In these respects the case was nearly the same when the Baptists first appeared in England. They immediately commenced a warm dispute, not concerning the vitals of Christianity, but concerning the manner and time of administering one of the external ordinances of it. And as their opinion hereof totally differed from that of all the other members of the Church of England, so they soon openly declared their separation from it, not without sharp censures of those that continued therein. 8. The same occasion of offense was, in a smaller degree, given by the Presbyterians and Independents; for they also spent great part of their time and strength in opposing the commonly-received opinions concerning some of the circumstantials of religion; and, for the sake of these, separated from the Church.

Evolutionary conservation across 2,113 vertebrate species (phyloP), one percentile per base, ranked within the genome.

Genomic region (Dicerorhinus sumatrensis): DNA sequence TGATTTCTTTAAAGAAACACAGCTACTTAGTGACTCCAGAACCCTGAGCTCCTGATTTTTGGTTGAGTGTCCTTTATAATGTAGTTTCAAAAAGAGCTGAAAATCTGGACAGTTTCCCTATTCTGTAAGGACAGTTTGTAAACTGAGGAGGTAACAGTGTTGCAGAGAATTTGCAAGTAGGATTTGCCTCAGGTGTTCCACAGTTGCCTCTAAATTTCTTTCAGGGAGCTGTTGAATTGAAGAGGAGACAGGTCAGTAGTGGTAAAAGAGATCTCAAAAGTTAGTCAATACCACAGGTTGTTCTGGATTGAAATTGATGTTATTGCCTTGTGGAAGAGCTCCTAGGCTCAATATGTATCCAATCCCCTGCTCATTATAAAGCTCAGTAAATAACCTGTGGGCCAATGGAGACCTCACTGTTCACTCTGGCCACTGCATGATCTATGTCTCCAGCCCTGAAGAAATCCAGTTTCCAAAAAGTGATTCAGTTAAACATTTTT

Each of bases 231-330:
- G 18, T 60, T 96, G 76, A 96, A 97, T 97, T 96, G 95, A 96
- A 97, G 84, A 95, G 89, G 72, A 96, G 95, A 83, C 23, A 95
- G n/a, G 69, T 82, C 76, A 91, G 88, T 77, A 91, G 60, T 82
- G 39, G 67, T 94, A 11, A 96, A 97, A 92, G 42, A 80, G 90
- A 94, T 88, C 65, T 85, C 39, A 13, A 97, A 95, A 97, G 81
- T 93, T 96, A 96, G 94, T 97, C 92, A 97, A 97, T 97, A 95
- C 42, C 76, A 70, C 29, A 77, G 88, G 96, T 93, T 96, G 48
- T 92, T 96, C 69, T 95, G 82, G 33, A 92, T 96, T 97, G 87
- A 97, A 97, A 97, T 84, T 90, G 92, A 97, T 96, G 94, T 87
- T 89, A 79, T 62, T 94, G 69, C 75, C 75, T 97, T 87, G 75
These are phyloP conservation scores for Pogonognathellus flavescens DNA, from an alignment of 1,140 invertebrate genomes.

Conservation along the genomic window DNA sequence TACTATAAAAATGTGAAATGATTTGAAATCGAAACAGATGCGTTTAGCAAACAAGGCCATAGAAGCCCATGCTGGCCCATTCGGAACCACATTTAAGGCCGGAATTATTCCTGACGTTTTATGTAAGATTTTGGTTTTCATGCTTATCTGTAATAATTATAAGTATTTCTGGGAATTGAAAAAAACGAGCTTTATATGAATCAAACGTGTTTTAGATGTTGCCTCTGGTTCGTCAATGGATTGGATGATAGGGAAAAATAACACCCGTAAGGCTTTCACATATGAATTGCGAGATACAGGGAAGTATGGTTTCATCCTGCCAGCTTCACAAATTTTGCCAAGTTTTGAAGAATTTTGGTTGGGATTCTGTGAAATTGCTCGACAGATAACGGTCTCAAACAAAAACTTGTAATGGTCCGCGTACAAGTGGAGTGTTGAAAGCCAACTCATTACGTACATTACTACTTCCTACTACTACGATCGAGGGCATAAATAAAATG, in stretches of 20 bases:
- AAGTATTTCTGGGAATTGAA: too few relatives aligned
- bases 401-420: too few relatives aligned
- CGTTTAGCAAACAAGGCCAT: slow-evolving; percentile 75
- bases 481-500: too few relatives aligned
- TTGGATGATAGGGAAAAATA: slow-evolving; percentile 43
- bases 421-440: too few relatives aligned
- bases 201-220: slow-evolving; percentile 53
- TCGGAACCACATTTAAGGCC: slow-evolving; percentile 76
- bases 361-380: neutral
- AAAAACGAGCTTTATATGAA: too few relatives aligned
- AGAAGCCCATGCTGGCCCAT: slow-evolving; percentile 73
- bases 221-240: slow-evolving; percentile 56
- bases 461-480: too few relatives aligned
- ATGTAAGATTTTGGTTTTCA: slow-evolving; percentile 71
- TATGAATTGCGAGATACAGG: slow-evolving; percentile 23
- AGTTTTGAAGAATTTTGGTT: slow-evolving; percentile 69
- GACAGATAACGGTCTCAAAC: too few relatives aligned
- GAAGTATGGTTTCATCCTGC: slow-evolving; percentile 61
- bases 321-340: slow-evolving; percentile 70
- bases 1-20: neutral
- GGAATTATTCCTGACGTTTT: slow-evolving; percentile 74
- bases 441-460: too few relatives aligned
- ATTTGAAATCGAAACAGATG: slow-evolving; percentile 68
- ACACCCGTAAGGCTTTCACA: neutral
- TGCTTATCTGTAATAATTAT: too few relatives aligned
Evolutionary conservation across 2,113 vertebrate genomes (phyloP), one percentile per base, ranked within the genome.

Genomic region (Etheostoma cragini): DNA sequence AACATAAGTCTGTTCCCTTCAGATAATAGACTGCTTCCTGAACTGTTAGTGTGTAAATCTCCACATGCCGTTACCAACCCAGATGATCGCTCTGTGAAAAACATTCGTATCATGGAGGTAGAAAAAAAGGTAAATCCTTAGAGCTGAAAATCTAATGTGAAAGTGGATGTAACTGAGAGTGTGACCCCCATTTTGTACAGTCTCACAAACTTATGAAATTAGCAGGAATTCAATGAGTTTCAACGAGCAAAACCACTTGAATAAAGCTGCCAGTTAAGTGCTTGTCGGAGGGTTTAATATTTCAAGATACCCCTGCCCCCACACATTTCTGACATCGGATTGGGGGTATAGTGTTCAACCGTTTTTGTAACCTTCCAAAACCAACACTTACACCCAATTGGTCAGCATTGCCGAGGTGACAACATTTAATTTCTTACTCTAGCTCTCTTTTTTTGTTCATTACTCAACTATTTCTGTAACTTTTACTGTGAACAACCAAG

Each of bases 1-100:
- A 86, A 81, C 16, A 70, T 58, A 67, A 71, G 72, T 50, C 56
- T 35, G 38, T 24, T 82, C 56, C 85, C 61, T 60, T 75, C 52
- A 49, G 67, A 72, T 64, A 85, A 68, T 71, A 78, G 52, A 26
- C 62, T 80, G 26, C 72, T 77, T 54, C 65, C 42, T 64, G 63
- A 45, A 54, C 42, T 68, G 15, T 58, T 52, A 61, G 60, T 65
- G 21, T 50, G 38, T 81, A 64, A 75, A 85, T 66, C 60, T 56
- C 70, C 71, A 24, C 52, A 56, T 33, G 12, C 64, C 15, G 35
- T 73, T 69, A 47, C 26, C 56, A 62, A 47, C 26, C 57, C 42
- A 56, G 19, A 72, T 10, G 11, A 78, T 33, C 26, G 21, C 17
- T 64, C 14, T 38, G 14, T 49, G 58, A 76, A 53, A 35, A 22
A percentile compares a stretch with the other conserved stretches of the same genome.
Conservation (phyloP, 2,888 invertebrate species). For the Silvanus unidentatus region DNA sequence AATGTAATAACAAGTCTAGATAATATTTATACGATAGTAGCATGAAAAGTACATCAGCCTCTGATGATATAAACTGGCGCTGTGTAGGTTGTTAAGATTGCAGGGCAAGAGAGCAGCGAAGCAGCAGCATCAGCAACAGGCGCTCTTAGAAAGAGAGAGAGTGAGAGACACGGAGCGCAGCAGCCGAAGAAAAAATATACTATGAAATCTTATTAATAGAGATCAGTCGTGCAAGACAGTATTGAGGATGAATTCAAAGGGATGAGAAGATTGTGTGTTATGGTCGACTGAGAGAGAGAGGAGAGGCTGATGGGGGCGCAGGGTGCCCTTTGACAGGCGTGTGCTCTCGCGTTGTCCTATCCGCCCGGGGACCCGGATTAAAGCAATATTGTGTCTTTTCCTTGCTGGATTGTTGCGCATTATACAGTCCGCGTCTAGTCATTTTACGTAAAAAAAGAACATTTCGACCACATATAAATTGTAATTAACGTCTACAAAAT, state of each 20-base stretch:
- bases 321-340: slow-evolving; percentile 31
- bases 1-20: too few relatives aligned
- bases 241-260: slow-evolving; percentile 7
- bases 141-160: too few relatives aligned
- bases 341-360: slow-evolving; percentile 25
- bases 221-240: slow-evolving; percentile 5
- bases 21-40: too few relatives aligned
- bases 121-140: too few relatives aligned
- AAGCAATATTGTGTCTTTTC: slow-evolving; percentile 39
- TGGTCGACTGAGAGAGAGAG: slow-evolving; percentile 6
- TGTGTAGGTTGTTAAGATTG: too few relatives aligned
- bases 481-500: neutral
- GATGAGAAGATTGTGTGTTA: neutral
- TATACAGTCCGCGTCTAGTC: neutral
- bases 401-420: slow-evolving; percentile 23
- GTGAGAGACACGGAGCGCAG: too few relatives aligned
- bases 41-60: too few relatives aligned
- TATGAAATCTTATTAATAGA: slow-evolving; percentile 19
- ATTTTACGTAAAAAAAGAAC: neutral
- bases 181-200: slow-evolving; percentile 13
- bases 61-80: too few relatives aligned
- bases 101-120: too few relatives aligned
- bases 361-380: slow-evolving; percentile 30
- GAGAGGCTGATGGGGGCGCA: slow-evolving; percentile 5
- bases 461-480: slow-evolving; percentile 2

But I do not include that venerable man, Mr. Philip Henry, nor any that were of his spirit, in this number. I know they abhorred contending about externals. Neither did they separate themselves from the Church. They continued therein till they were driven out, whether they would or no. I cannot but tenderly sympathize with these; and the more, because this is in part our own case. Warm men spare no pains, at this very day, to drive us out of the Church. They cry out to the people, wherever one of us comes, “A mad dog, a mad dog!” if haply we might fly for our lives, as many have done before us. And sure it is, we should have complied with their desire, we should merely for peace and quietness have left the Church long before now, but that we could not in conscience do it. And it is on this single motive, it is for conscience’ sake, that we still continue therein; and shall continue, (God being our helper,) unless they by violence thrust us out. 9. But to return: What are the stumbling-blocks in the present case, compared to those in any of the preceding?